Food Forests, Food Plants - Perennial — by Kevin Jarvis February 20, 2013
Aronia, also known as chokeberry, is a bush with a long history. It seems to have been forgotten for many years as a food source but has recently been “re-discovered”. There are two well-known species, named after their fruit color — red chokeberry and black chokeberry — plus a purple chokeberry whose origin is a natural hybrid of the two (Aronia arbutifolia, Aronia melanocarpa, Aronia prunifolia).
Originally cultivated and used by native Americans in the eastern USA, it is not to be confused with chokecherry — Prunus virginiana. The berries can be used to in a wide variety of uses such as wine, jam, syrup, juice, soft spreads, tea and tinctures and in smoothies. As the properties and uses of this wonderful berry come into light it is becoming more and more popular and these benefits make it especially useful in permaculture design.
Today most use chokeberry as an ornamental plant, but also more and more for its food use because of their very high content of antioxidant pigment compounds, like anthocyanin. The name "chokeberry" comes from the astringency of the fruits, which some say are inedible when raw. I personally disagree with this statement, but do prefer other berries raw to this one.
Now we have some of the basics of the plant out of the way we can now discuss how these wonderful plants can be used by in our Permaculture designs. As mentioned above, it is originally from the Eastern USA, but it seems to do well in a variety of differing climates. One article say it likes “wet woods and swamps”. I have found it here in Sweden, mostly used as a hedge in sunny dry areas. Plants sold here in greenhouses are of a Russian variety so are very well suited to the Swedish Climate. Its use as a hedge makes it ideal as a windbreak or wildlife “fence”.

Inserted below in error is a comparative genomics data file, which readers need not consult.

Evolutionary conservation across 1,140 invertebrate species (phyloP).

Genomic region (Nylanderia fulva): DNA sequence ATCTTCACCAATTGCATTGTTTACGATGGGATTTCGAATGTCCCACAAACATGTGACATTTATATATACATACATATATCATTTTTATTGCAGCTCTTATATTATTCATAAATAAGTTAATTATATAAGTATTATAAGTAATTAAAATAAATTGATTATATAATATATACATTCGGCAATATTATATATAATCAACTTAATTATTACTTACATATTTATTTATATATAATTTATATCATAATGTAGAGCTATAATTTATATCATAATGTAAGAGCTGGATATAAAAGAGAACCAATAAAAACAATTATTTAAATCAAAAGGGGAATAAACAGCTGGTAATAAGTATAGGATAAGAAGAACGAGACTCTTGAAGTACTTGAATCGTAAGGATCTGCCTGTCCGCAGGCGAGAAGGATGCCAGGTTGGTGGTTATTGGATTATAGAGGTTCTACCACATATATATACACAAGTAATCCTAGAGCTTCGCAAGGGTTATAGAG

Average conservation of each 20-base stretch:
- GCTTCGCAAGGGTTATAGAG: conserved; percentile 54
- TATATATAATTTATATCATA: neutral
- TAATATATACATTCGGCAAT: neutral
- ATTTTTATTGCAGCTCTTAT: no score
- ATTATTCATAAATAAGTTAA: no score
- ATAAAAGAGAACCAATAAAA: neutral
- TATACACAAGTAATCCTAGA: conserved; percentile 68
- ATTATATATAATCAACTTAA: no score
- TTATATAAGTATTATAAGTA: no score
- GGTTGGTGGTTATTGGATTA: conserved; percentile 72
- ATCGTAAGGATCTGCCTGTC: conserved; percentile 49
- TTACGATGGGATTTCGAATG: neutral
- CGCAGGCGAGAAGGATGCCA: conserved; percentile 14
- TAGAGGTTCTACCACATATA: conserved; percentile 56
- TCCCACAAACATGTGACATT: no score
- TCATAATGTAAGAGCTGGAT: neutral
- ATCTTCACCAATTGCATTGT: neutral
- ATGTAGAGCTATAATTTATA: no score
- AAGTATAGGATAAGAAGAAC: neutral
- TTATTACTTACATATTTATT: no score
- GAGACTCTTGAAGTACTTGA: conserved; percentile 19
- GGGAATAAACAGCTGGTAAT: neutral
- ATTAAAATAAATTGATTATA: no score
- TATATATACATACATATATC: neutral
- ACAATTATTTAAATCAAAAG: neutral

It is a very easy plant to propagate. One method is that the fruits are eaten by birds, which then disperse the seeds in their droppings. Birds do not taste astringency and feed on them freely. One article “warned” to harvest all of the berries or those dropped would be sure to grow. Cuttings can be taken in the spring under new growth. One or two areas of new plant growth are then removed and the cutting either direct planted or put into a pot.
An area we harvested from last fall was about 30 sq/meters. In this area we got over 50kg of fruit and we didn’t take all the berries! Now during our cold Swedish winter we have a lots of wonderful high antioxidant jam and over 25 liters of wine!